The mysterious Babuska Lady
The ‘Babushka Lady is a nickname for an unknown woman present during the 1963 assassination of President John F. Kennedy who might have photographed the events that occurred in Dallas’ Dealey Plaza at the time President John F. Kennedy was shot.
It is possible that she could be the key to either prove or disprove many of the conspiracy theories surrounding the assassination of JFK.
It’s clear that the Babushka Lady took numerous photos of JFK during the moments of his assassination. However, none of her photos have materialised, and she has never come forward or been positively identified.
Why is she called the Babushka Woman?
Her nickname arose from the headscarf she wore similar to scarves worn by elderly Russian women (– babushka – literally means “grandmother” or “old woman” in Russian). The Babushka Lady was seen to be holding a camera by eyewitnesses and was also seen in film accounts of the assassination.
She was observed standing on the grass between Elm and Main streets and can be seen in the Zapruder film as well as in the films of Orville Nix, Marie Muchmore, and Mark Bell (44 seconds and 49 seconds into the Bell film: even though the shooting had already taken place and most of her surrounding witnesses took cover, she can be seen still standing with the camera at her face).
After the shooting, she crossed Elm Street and joined the crowd that went up the grassy knoll. She is last seen in photographs walking east on Elm Street. Neither she, nor the film she may have taken, has yet been positively identified; no known photograph with her in frame captured her face, because in all cases she was facing away from the camera or (in the case of the Zapruder film) had her face obscured by her own camera.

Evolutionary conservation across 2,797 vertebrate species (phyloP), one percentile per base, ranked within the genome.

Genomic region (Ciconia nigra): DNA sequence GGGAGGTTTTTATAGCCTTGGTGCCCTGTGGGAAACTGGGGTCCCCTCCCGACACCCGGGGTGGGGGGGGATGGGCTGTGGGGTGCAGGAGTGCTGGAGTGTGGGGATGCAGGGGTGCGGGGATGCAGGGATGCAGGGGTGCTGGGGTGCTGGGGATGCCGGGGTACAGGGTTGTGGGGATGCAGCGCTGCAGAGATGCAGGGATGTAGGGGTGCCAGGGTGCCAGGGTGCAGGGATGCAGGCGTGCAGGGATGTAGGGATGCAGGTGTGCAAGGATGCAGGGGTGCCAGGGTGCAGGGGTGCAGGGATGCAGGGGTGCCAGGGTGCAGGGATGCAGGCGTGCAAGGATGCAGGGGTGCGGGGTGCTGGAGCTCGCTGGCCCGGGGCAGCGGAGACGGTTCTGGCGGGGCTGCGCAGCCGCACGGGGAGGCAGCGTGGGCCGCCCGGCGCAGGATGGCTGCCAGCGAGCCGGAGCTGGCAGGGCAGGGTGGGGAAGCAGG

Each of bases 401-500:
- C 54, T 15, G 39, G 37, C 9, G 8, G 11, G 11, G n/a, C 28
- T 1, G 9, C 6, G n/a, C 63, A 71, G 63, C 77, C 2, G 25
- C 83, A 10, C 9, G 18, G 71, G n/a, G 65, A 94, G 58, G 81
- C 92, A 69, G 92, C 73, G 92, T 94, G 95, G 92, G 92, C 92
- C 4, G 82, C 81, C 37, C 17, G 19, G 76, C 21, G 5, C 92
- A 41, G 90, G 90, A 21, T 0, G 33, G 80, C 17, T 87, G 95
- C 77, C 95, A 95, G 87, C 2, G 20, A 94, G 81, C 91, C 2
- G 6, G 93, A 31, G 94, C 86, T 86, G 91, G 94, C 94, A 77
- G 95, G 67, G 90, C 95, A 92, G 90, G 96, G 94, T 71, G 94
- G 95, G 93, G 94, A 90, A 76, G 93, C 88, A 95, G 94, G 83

She was never seen again
House Select Committee on Assassinations report?
In March 1979, the Photographic Evidence Panel of the United States House Select Committee on Assassinations indicated that they were unable to locate any film attributed to the Babushka Lady. According to their report: “Initially, Robert Groden, a photographic consultant to the committee advised the panel as to pertinent photographic issues and related materials. Committee investigators located many of the suggested films and photographs, however, some items were never located, i.e. the Babushka Lady film, a color photograph by Norman Similas, and the original negative of the Betzner photograph.”
On November 18, 1994, assassination researcher Gary Mack testified before the Assassination Records Review Board that he had recently been told by an executive in Kodak’s Dallas office that a woman in her early 30s with brunette hair brought in film purported to be of the assassination scene while they were processing the Zapruder film. According to Mack, the executive said the woman explained to federal investigators already at the film processing office that she ran from Main Street across the grass to Elm Street where she stopped and snapped a photo with some people in the foreground of the presidential limousine and the Texas School Book Depository. Mack said that he was told by the Kodak executive that the photo was extremely blurry and “virtually useless” and indicated that the woman likely went home without anyone recording her identification.
Polls have shown that the majority of Americans still believe that Lee Harvey Oswald did not act alone when he shot President John F. Kennedy at Dealey Plaza in Dallas on November 22nd 1963. The most common contention of JFK conspiracy theorists is that a second unidentified gunman fired at President Kennedy from the ‘grassy knoll’, as he and his entourage went by in the presidential motorcade. Some allege that the CIA, the Mafia, Vice President Lyndon B. Johnson, the KGB or President of Cuba Fidel Castro were involved in a conspiracy to bring JFK’s presidency to a violent end. Some have even alleged that his wife, Jackie Kennedy, was involved in a plot – or that she fired the fatal bullet herself.